This difference in turn is based on a more profound understanding of what we call the Church Catholic. The Church Catholic is not the Roman Catholic Church. It is the whole Church, in all time and space, in its qualitative and quantitative fullness. The universal Church is not the Church Catholic. The latter includes all those who have ever lived on earth as Christians in former times, ie. Christ and the Apostles, the prophets, martyrs, confessors, fathers, doctors, ordinary believers and so on. The universal Church is, of course, composed only of those now living. The Orthodox Church had no category called the universal Church. The attempt to create a category called the “ecumenical church” by the Constantinople Church, has been virtually rejected by the Orthodox tradition.
Now the Roman Catholic Church has something called the Universal Church, and the Pope is the head of this Universal Church. So, for them, the fullness of the Church means the Universal Church which is for them, the manifestation of the Church Catholic. Because they think this way, the local Church is only part of the Universal Church and cannot be autocephalous or having its own head. The local church is ever incomplete, according to this view, without the head of the Universal Church, the Pope, since the part is never complete without the whole. Hence the insistence of the second Vatican Council that“The College or body of bishops has no authority unless it is simultaneously conceived of in terms of its head, the Roman Pontiff, Peter’s successor…. Together with its head, the Roman Pontiff, and never without this head, the Episcopal order is the subject of Supreme and full power over the Universal Church. But this power can be exercised only with the consent of the Roman Pontiff.” (Lumen Gentinum: 22)This teaching the Eastern Orthodox regard as rank heresy, and based on a fundamental misunderstanding of the relation between the local Church and the Church Catholic. The Easterners believe that the Church Catholic is fully manifest in the local Church, where the people are in communion with the bishops of the Episcopal Synod. We do not regard the local Church as part, but as the manifestation of the fullness, of the Church Catholic. The error in the teaching of the Roman Church, we feel, is due to its breaking away from the tradition of the Church Catholic in the 5th century.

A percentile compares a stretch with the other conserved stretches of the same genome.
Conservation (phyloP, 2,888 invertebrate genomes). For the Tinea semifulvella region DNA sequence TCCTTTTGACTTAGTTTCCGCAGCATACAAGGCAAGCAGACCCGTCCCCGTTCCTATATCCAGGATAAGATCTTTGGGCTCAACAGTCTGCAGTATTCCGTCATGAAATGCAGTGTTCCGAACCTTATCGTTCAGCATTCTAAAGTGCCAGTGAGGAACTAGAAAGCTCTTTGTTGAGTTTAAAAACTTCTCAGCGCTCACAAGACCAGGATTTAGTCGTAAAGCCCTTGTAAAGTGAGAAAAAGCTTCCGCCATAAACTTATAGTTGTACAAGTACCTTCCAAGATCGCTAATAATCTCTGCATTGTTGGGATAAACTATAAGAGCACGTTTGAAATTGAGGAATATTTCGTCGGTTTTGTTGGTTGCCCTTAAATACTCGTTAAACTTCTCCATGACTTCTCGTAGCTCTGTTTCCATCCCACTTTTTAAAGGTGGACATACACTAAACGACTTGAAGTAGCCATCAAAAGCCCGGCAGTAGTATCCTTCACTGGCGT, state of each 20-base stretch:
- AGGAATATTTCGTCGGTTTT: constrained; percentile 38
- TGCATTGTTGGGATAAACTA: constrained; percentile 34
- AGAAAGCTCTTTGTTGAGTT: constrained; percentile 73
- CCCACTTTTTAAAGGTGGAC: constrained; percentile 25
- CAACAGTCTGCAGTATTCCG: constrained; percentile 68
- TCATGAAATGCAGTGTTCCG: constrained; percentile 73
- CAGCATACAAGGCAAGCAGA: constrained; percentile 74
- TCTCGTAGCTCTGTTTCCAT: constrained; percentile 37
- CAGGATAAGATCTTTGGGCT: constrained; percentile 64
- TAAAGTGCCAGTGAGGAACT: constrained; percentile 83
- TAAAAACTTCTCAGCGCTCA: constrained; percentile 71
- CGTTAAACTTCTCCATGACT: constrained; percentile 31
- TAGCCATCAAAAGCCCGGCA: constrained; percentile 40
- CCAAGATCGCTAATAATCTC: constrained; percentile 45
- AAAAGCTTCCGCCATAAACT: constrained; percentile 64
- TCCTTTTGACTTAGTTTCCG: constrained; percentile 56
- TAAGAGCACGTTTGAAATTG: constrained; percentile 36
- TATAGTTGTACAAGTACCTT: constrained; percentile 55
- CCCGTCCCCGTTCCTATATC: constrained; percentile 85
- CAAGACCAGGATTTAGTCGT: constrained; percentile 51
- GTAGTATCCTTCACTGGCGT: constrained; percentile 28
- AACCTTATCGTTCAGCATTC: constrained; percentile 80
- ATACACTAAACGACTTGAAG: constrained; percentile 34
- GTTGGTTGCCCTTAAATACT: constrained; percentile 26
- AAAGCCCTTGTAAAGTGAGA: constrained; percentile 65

Neither does the Orthodox Church teach that the bishop or college of bishops alone exercise authority in the Church. Every baptised Christian shares in the kingly, priestly and prophetic authority of the Church, though the bishop has a certain fullness of spiritual power which others in the Church do not have. But the bishop separated form the Church is nothing. It is only in communion with the Church. With the college of presbyters and deacons and with the people that he exercises his power. The Orthodox Church is thus much more conciliar and communitarian in structure.Neither did the Orthodox Church ever develop an aggressive or institutional mission such as Roman Catholics and Protestants have developed. The witness of the Orthodox is a quiet one, based more on worship and a holy life of love and service, than on preaching and proselytism. This lack of aggressiveness is often criticized by Western Christians as a lack of missionary fervour. But we know that the aggressive Western missionary movement is intimately linked with the economic, cultural and colonial expansionism of the West, and we would rather not be associated with such an aggressive and institutionalized mission.
The worship of the Church is the centre of the Orthodox ethos, rather than its mission. The mission follows naturally from true worship and feeds into it. It is in the eucharistic worship of the Church that the Orthodox have a foretaste of the Kingdom which is coming. To join with the angels and archangels in the adoration of the one True God and to rejoice in his presence of the Spirit through the Son– this is the heart of the Orthodox ethos. The Orthodox Churches under Muslim or Communist oppression always survived because of this worship orientation. The West separates action from contemplation, thought and prayer. For us it is in and from eucharistic worship that all action, contemplation, thought and prayer derive their significance.